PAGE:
Origins of My Dedication to Learning

Attending the Green Mountain Waldorf School from pre-school through eighth grade had a very profound impact on me and remains a strong influence on the person I am today. Because of the unique Waldorf educational experience, I developed a strong dedication to learning, deep community values and a self-motivated curiosity.

The further I've gotten into the college application process, the more I have realized that my experiences before ninth grade were in many ways more important to my development than the years spent in high school. The way I learn, think and apply myself today seems to originate from my years at the Waldorf School.

One distinguishing feature of the Waldorf philosophy that has greatly influenced me is the absence of grades (numerical evaluation). Along with my years at Burke Mountain Academy, I have had a grade-free education for nearly my whole life. In my early years of school, my imagination and spirit of curiosity were allowed to grow free from externally imposed motivation. This environment fostered an intrinsic love of learning, inspiring self-motivation as my path towards achievement. Today, I continue to approach school in this way, as something that I embrace, not as an obligation or requirement.

The Waldorf curriculum I followed was arts-based and holistic. Movement, handwork, music, art, drama and age-appropriate academics combined to form a learning environment that helped lay the foundation for creative thinking. It also led to many of my hobbies today, such as knitting, sewing, violin, painting and drawing which are still important to me as a means of growth and expression.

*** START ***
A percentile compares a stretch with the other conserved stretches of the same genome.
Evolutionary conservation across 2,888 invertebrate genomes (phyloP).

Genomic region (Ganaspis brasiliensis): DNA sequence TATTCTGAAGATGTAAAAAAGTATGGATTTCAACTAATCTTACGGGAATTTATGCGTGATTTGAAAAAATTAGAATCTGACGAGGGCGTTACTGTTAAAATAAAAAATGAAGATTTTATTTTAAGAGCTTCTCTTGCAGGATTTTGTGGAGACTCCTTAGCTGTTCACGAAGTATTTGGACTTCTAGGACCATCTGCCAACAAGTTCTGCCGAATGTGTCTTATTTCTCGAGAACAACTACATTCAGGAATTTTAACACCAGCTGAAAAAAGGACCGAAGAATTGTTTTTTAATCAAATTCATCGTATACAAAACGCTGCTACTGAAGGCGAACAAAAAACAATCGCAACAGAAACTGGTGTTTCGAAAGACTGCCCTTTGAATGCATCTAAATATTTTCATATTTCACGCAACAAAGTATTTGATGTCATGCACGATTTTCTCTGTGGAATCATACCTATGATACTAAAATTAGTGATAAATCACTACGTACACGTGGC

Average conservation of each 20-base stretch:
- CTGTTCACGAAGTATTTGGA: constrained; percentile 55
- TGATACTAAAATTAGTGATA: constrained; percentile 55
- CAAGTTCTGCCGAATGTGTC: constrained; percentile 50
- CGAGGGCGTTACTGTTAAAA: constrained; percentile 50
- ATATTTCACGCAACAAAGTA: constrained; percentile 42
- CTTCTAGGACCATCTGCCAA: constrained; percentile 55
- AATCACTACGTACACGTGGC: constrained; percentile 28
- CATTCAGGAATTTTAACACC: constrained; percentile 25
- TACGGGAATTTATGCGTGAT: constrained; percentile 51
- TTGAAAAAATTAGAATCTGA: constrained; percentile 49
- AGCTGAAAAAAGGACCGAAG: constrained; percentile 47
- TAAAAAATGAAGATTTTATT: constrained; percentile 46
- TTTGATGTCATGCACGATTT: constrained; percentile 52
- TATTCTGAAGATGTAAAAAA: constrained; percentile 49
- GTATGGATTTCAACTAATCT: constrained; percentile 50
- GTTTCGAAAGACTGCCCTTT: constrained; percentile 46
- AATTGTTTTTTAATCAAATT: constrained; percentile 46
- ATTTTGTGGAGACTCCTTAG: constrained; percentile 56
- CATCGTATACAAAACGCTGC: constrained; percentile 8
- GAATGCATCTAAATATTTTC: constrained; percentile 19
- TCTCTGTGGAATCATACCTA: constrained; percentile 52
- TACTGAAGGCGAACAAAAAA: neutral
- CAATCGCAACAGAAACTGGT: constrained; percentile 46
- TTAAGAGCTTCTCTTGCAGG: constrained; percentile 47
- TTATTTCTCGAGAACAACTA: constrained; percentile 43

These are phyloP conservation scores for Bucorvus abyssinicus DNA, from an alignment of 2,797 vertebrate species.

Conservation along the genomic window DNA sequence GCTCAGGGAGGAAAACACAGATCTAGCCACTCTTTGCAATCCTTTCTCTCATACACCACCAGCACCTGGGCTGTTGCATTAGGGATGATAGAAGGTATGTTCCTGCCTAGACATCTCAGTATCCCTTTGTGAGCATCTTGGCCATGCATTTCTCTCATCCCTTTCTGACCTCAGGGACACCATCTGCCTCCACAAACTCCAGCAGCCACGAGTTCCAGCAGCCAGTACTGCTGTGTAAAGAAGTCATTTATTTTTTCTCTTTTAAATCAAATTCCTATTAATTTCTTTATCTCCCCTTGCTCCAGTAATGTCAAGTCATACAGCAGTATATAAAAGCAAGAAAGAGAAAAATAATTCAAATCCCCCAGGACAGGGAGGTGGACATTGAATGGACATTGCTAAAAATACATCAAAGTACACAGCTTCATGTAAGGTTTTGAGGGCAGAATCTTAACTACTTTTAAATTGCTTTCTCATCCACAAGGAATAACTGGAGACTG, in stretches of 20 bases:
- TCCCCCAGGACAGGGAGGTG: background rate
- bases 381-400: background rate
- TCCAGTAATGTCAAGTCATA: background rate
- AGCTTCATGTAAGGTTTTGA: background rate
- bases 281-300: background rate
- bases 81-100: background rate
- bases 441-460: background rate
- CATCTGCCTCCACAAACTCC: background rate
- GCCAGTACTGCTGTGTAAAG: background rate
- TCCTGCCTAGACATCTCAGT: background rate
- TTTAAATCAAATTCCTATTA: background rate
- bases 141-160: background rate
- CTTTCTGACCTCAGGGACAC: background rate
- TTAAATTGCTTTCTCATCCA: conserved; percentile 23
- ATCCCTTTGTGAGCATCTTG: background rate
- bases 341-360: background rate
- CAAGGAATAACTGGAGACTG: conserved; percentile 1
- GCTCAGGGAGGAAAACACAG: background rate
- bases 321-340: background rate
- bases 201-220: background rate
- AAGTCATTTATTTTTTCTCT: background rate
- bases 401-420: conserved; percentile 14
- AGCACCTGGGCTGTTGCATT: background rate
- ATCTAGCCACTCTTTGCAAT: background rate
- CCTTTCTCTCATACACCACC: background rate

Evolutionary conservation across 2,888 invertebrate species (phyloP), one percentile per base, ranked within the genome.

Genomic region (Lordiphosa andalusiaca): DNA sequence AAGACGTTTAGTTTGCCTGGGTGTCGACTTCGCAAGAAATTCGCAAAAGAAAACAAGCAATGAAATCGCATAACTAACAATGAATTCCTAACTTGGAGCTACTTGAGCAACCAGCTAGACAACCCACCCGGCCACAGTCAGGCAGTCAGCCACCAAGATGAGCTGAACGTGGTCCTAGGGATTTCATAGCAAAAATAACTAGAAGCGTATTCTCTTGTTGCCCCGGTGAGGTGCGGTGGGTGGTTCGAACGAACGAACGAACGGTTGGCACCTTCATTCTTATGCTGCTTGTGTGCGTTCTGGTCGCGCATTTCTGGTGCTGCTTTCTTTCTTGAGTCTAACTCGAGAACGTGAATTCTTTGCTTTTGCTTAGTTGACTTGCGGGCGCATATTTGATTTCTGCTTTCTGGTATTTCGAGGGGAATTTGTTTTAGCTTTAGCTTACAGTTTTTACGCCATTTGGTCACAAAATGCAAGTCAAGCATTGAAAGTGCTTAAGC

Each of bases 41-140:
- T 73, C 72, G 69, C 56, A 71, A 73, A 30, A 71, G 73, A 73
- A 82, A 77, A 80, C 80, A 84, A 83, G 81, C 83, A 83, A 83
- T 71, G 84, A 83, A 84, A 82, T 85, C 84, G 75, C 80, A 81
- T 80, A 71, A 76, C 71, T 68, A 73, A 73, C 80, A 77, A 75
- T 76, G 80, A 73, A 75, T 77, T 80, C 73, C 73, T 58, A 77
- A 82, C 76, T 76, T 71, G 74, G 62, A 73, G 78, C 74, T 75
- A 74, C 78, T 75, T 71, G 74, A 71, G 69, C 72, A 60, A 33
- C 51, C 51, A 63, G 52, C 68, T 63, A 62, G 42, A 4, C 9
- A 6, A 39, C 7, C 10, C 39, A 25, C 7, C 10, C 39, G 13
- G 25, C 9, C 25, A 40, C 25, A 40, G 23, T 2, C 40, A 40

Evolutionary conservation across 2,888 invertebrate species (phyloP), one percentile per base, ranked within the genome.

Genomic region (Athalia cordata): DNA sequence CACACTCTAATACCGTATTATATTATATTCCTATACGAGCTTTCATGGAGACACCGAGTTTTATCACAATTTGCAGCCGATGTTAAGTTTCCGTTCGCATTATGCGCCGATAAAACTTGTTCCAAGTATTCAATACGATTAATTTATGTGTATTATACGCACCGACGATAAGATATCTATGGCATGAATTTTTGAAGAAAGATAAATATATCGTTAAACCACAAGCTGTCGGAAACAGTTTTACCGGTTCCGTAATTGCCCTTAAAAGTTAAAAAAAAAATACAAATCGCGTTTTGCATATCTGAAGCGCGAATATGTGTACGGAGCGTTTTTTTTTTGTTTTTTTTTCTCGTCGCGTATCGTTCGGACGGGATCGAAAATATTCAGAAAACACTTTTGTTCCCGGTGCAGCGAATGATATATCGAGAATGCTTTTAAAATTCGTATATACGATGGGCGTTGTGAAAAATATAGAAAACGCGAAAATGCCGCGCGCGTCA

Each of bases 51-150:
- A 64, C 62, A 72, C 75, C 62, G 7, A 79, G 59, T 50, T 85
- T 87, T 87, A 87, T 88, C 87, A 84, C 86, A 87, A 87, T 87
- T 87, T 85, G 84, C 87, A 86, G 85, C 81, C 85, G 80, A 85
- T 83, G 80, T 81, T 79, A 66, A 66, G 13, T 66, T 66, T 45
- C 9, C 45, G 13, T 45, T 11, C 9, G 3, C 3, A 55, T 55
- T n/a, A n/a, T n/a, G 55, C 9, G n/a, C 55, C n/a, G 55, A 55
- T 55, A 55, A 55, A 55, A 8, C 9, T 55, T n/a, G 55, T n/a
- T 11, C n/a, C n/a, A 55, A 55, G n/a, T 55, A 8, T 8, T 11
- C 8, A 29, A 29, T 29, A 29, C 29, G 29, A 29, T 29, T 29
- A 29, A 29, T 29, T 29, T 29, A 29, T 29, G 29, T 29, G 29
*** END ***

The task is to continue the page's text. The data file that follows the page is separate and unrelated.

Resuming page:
In congruence with a curriculum that "nurtures the whole child," the recommendation in Waldorf Schools is to limit the exposure to pop media for young children. For me, this meant an absence of any kind of television in my home during those years. This allowed my childhood to be filled with books, unstructured play, telling stories, reading and my own activities and imagination. Even today, I still do not regularly watch television.

Perhaps the most lasting influence of my Waldorf years was my teacher. As in most Waldorf schools, my teacher remained with the class for all eight grades and moved up with us each year. Waldorf teachers are trained to understand children in what Waldorf founder Rudolf Steiner called their "three-fold nature – mind, body and spirit." Because of this, she developed a closeness to me that allowed us to profoundly understand each other. Instead of being just an instructor whose job was to feed me information, she became a true mentor and partner in learning and growing. She remains close to me today as the person who, other than my parents, has quite possibly influenced me the most in my life.

— By Elle Anderson

Elle Anderson attended the former Green Mountain Waldorf School in Wolcott, which was home to 25 percent of OVS's current families and 40 percent of our current faculty/staff. She plans to attend Dartmouth College in September and submitted this reflection as part of her college application.